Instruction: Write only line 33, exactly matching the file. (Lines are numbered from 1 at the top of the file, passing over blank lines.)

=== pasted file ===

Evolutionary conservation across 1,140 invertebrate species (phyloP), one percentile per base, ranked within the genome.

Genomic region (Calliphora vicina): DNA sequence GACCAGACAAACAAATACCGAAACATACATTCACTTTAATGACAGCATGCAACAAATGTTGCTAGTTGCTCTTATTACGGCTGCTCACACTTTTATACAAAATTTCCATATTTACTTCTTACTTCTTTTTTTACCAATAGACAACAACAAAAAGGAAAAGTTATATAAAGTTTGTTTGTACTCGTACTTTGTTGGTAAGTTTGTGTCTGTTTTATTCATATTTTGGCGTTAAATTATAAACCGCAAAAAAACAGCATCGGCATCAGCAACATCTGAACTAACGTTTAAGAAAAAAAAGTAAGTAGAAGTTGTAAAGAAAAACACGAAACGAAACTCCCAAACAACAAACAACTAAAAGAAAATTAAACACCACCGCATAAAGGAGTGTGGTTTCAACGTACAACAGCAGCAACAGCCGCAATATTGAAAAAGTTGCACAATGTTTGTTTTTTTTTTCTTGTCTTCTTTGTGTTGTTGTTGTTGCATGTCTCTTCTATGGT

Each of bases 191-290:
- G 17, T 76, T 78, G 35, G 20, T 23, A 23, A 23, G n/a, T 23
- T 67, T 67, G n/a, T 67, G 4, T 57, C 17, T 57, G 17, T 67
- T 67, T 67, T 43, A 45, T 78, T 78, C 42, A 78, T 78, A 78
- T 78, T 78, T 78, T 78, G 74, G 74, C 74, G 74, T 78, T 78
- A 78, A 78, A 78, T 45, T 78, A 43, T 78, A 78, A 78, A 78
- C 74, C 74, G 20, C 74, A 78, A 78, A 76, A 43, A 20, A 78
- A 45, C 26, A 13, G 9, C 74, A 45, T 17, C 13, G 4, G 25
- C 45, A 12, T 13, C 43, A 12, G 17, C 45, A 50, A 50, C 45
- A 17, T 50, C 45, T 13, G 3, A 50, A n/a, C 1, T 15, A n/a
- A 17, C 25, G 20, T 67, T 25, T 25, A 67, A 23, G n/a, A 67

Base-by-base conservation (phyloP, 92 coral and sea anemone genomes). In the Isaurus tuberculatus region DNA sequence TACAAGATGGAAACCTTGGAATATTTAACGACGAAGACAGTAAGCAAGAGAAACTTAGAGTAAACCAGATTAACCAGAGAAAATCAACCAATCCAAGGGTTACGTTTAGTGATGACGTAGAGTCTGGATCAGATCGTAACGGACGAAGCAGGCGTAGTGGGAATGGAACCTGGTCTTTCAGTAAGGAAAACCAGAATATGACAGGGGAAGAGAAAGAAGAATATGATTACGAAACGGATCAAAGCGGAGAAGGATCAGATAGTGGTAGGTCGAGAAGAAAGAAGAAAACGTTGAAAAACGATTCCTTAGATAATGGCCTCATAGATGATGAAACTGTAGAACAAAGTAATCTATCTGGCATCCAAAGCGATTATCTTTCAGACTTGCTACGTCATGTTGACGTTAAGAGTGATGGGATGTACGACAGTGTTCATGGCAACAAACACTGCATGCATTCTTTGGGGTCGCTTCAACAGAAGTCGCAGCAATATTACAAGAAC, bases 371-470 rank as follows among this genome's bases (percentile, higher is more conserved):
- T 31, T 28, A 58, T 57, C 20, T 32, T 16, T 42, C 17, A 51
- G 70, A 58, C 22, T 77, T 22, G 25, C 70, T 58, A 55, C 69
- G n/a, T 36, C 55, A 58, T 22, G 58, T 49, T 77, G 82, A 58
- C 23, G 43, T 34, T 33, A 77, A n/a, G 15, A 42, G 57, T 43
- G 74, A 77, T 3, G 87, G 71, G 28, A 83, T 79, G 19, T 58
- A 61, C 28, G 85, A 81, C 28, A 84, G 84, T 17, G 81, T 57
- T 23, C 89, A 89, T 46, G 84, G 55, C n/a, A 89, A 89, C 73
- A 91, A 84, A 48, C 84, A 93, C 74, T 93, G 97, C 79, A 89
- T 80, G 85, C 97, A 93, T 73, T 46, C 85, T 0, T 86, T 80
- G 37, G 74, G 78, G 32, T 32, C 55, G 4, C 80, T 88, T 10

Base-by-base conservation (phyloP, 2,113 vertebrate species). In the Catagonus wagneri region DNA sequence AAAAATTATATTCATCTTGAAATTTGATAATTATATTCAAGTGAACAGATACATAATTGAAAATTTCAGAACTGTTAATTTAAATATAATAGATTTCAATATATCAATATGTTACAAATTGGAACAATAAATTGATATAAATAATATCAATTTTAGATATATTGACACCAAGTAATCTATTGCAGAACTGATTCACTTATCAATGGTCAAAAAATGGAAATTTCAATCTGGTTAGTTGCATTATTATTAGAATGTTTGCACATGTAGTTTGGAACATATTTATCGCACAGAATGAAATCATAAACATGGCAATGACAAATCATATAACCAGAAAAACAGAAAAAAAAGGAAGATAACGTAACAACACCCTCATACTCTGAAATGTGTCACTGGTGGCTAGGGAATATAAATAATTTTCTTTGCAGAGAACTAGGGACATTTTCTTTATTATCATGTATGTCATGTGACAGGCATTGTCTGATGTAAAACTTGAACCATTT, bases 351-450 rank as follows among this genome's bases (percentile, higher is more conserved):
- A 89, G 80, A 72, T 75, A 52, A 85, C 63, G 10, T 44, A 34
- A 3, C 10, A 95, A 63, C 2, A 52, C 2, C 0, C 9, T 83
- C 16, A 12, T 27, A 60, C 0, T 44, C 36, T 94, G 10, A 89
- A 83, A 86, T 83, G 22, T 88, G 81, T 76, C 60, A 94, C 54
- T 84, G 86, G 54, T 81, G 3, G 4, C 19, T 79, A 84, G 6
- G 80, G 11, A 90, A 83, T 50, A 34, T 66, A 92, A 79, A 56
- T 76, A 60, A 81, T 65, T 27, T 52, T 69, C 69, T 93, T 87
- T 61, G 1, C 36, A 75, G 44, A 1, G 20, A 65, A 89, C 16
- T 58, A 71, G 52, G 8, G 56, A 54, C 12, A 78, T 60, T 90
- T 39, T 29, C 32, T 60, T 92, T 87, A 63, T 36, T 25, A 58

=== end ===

- T 61, G 1, C 36, A 75, G 44, A 1, G 20, A 65, A 89, C 16